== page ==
For Mysteries & More!

Murder by Death

The ultimate murder mystery parody?

You are cordially invited to Dinner and a Murder at 22 Lola Lane

Saturday evening 7 p.m.

Your Host

Lionel Twain

What would happen if Hercule Poirot, Miss Marple, Sam Spade, Nick and Nora Charles, and Charlie Chan teamed up to solve a mystery?  Well, no one really knows, but it might have been something like Neil Simon’s Murder by Death (1976).  An eccentric millionaire has invited some of the world’s greatest detectives to his isolated mansion to solve a murder.  With a million dollars at stake, will they be able to solve the mystery?  Will they survive the night and each other?

On a foggy night they come.  The first to arrive is Sidney Wang (Peter Sellers) and his number three son.  Dick and Dora Charleston (David Niven and Maggie Smith) along with their dog.  Then Milo Perrier (James Coco) and his chauffeur followed by Sam Diamond (Peter Falk) and his secretary, Tess (Eileen Brennan).  As each arrive, someone tries to kill them at the front door!  As they anxiously await the arrival of Miss Jessica Marbles (Elsa Lancaster), the deductive observations come fast and furious.

They’re all waited upon by the butler, who’s blind, and the cook, who can’t speak or hear.  Upon meeting the blind butler, Dora tells her husband, “Don’t let him park the car, Dickie.”

At dinner, Lionel Twain (Truman Capote) makes his grand entrance, and the guests find themselves promptly locked inside.  Twain announces that he is the world’s greatest detective, and he’ll prove it when a murder takes place at midnight.  Shenanigans lampooning the conventional, and not so conventional, staples of murder mysteries ensue to hilarious results.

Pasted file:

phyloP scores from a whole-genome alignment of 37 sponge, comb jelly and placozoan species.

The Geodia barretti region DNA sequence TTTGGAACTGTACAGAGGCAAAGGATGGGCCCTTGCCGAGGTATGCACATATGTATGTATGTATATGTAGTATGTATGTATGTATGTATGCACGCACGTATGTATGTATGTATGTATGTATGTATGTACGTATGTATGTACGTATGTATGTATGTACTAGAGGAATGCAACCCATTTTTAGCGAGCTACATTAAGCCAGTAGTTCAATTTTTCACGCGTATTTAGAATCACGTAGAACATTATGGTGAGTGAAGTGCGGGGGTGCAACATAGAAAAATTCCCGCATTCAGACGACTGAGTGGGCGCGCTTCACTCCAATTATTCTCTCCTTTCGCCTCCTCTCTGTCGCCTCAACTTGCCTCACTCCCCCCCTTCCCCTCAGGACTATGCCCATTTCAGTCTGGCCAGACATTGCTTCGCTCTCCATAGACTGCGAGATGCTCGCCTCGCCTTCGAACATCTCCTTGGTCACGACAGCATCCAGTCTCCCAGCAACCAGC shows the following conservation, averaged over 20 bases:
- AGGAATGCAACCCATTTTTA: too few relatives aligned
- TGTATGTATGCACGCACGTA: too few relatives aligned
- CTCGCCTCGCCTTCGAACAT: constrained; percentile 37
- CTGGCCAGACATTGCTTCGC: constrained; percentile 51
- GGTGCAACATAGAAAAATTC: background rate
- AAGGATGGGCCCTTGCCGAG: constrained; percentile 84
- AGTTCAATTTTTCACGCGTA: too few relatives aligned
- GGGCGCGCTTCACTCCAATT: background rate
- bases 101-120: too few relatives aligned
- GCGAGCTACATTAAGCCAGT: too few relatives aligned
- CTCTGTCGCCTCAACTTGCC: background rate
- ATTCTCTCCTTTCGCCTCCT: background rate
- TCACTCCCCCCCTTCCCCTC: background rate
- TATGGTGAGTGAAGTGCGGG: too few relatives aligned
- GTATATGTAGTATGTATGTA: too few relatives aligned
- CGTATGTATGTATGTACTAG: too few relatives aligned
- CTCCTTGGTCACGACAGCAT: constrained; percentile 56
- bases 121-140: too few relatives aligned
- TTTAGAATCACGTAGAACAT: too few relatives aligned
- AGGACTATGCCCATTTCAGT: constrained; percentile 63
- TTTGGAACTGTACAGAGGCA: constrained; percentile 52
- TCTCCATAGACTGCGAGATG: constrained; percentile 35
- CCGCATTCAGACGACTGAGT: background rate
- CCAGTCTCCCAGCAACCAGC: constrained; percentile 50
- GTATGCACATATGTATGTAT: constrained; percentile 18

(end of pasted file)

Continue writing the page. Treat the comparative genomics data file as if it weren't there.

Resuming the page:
Not wanting to give away too much of the plot or ending, all I’ll say is that the solutions are ridiculously implausible, but that’s all a part of this vastly entertaining movie.

The verbal exchanges and one liners in Murder by Death are priceless, and demand multiple viewings.   Example, when asking his secretary what she’s found out about their mysterious host, Sam Diamond asks, “Where’d you dig up all that stuff?”  Her resposne: “Oh, I wrote to Twain and asked him.”

The DVD edition contains some interesting liner notes about casting.  Originally a character patterned after Agatha Christie was to be played by Katharine Hepburn.  Orson Welles was approached to play Perrier, and Myrna Loy, the original Nora Charles, was approached to play Dora Charleston.  Welles and Loy turned down their roles, which were then recast with James Coco and Maggie Smith.  The character of Dame Abigail Christian was dropped and changed to include Jessica Marbles.

Personally, James Coco’s “Poirot” is one of the strongest impersonations alonside Peter Falk as “Sam Spade.”  Niven and Smith were a perfect pair as the socialite sleuths, “Nick and Nora Charles.”  Peter Sellers makes an excellent “Charlie Chan,” stereotypes and all.  I find Elsa Lancaster’s “Miss Marple” least like her counterpart.  Perhaps this is a result of the change from the role’s original conception.

The accusations begin.

The cast also includes Alec Guiness as the butler, Nancy Walker as the maid/cook, and Estelle Winwood as Nurse Withers.  The film is a must see for any fan of classic mysteries.

Due to the film’s success, Neil Simon went on to write The Cheap Detective (1978), with Peter Falk reprising a “Sam Spade”-type detective parodying such private eye works as The Maltese Falcon.  Fellow castmates Eileen Brennan and James Coco also appear in new roles.  Both film are readily available on DVD.  Of note, Brennan would go on to star in another of The Poisoned Martini‘s favorite films, that happens to have a similar look and feel, Clue (1985).

Watch the trailer here.

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Categorised in: Film, Mystery, Reviews

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